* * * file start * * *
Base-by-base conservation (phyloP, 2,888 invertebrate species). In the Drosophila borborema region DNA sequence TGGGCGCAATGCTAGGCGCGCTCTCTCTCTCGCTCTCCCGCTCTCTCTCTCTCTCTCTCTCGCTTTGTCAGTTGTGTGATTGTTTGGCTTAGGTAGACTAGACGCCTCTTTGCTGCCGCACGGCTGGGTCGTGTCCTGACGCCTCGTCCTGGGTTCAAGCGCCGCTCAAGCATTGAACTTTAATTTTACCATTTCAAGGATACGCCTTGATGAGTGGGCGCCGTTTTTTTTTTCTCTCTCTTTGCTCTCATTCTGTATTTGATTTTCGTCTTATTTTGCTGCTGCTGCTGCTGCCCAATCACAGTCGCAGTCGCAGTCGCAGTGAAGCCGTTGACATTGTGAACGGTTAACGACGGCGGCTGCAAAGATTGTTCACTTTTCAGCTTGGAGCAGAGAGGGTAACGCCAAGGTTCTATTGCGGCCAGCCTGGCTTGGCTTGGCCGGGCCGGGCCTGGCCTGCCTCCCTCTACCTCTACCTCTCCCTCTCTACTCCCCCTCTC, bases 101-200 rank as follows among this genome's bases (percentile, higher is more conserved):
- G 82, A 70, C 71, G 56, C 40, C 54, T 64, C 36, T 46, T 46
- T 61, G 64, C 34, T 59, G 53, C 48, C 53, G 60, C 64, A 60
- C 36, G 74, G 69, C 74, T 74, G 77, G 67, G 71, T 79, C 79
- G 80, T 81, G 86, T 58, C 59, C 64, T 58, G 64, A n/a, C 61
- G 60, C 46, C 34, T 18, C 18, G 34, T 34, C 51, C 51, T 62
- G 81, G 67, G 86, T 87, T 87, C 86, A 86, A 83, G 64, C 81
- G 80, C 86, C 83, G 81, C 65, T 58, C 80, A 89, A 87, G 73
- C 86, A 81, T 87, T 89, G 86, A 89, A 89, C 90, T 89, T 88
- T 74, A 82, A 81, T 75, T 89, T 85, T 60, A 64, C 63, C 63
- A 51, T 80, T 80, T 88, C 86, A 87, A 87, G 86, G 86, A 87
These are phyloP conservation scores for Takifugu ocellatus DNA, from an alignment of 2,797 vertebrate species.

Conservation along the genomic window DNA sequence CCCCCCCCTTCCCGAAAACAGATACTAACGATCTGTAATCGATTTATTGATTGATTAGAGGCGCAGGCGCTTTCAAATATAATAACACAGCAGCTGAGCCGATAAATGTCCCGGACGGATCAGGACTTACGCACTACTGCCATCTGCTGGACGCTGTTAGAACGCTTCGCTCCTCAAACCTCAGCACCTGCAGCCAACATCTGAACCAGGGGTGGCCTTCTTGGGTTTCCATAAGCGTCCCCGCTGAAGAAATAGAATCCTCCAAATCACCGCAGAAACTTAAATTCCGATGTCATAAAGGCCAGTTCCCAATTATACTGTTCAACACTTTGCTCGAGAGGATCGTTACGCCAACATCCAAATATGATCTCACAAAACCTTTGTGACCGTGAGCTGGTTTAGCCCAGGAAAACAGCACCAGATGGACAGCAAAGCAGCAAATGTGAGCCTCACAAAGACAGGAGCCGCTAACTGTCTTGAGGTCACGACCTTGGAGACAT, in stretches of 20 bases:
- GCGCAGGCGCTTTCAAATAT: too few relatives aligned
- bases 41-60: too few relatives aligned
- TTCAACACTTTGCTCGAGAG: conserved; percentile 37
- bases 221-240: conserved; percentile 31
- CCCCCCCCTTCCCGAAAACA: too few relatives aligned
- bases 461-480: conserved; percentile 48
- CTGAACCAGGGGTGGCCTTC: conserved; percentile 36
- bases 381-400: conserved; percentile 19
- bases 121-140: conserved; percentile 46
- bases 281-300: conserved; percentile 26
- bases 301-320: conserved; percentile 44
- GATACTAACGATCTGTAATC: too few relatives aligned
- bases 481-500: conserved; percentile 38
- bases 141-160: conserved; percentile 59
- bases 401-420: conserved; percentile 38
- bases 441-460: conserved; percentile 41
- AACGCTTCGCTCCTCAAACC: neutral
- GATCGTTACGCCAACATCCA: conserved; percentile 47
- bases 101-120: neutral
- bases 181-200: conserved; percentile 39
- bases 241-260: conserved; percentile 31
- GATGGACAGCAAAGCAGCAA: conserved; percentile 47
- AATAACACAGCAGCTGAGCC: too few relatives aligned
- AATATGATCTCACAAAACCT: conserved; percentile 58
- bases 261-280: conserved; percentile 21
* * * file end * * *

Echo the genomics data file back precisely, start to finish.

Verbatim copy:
Base-by-base conservation (phyloP, 2,888 invertebrate species). In the Drosophila borborema region DNA sequence TGGGCGCAATGCTAGGCGCGCTCTCTCTCTCGCTCTCCCGCTCTCTCTCTCTCTCTCTCTCGCTTTGTCAGTTGTGTGATTGTTTGGCTTAGGTAGACTAGACGCCTCTTTGCTGCCGCACGGCTGGGTCGTGTCCTGACGCCTCGTCCTGGGTTCAAGCGCCGCTCAAGCATTGAACTTTAATTTTACCATTTCAAGGATACGCCTTGATGAGTGGGCGCCGTTTTTTTTTTCTCTCTCTTTGCTCTCATTCTGTATTTGATTTTCGTCTTATTTTGCTGCTGCTGCTGCTGCCCAATCACAGTCGCAGTCGCAGTCGCAGTGAAGCCGTTGACATTGTGAACGGTTAACGACGGCGGCTGCAAAGATTGTTCACTTTTCAGCTTGGAGCAGAGAGGGTAACGCCAAGGTTCTATTGCGGCCAGCCTGGCTTGGCTTGGCCGGGCCGGGCCTGGCCTGCCTCCCTCTACCTCTACCTCTCCCTCTCTACTCCCCCTCTC, bases 101-200 rank as follows among this genome's bases (percentile, higher is more conserved):
- G 82, A 70, C 71, G 56, C 40, C 54, T 64, C 36, T 46, T 46
- T 61, G 64, C 34, T 59, G 53, C 48, C 53, G 60, C 64, A 60
- C 36, G 74, G 69, C 74, T 74, G 77, G 67, G 71, T 79, C 79
- G 80, T 81, G 86, T 58, C 59, C 64, T 58, G 64, A n/a, C 61
- G 60, C 46, C 34, T 18, C 18, G 34, T 34, C 51, C 51, T 62
- G 81, G 67, G 86, T 87, T 87, C 86, A 86, A 83, G 64, C 81
- G 80, C 86, C 83, G 81, C 65, T 58, C 80, A 89, A 87, G 73
- C 86, A 81, T 87, T 89, G 86, A 89, A 89, C 90, T 89, T 88
- T 74, A 82, A 81, T 75, T 89, T 85, T 60, A 64, C 63, C 63
- A 51, T 80, T 80, T 88, C 86, A 87, A 87, G 86, G 86, A 87
These are phyloP conservation scores for Takifugu ocellatus DNA, from an alignment of 2,797 vertebrate species.

Conservation along the genomic window DNA sequence CCCCCCCCTTCCCGAAAACAGATACTAACGATCTGTAATCGATTTATTGATTGATTAGAGGCGCAGGCGCTTTCAAATATAATAACACAGCAGCTGAGCCGATAAATGTCCCGGACGGATCAGGACTTACGCACTACTGCCATCTGCTGGACGCTGTTAGAACGCTTCGCTCCTCAAACCTCAGCACCTGCAGCCAACATCTGAACCAGGGGTGGCCTTCTTGGGTTTCCATAAGCGTCCCCGCTGAAGAAATAGAATCCTCCAAATCACCGCAGAAACTTAAATTCCGATGTCATAAAGGCCAGTTCCCAATTATACTGTTCAACACTTTGCTCGAGAGGATCGTTACGCCAACATCCAAATATGATCTCACAAAACCTTTGTGACCGTGAGCTGGTTTAGCCCAGGAAAACAGCACCAGATGGACAGCAAAGCAGCAAATGTGAGCCTCACAAAGACAGGAGCCGCTAACTGTCTTGAGGTCACGACCTTGGAGACAT, in stretches of 20 bases:
- GCGCAGGCGCTTTCAAATAT: too few relatives aligned
- bases 41-60: too few relatives aligned
- TTCAACACTTTGCTCGAGAG: conserved; percentile 37
- bases 221-240: conserved; percentile 31
- CCCCCCCCTTCCCGAAAACA: too few relatives aligned
- bases 461-480: conserved; percentile 48
- CTGAACCAGGGGTGGCCTTC: conserved; percentile 36
- bases 381-400: conserved; percentile 19
- bases 121-140: conserved; percentile 46
- bases 281-300: conserved; percentile 26
- bases 301-320: conserved; percentile 44
- GATACTAACGATCTGTAATC: too few relatives aligned
- bases 481-500: conserved; percentile 38
- bases 141-160: conserved; percentile 59
- bases 401-420: conserved; percentile 38
- bases 441-460: conserved; percentile 41
- AACGCTTCGCTCCTCAAACC: neutral
- GATCGTTACGCCAACATCCA: conserved; percentile 47
- bases 101-120: neutral
- bases 181-200: conserved; percentile 39
- bases 241-260: conserved; percentile 31
- GATGGACAGCAAAGCAGCAA: conserved; percentile 47
- AATAACACAGCAGCTGAGCC: too few relatives aligned
- AATATGATCTCACAAAACCT: conserved; percentile 58
- bases 261-280: conserved; percentile 21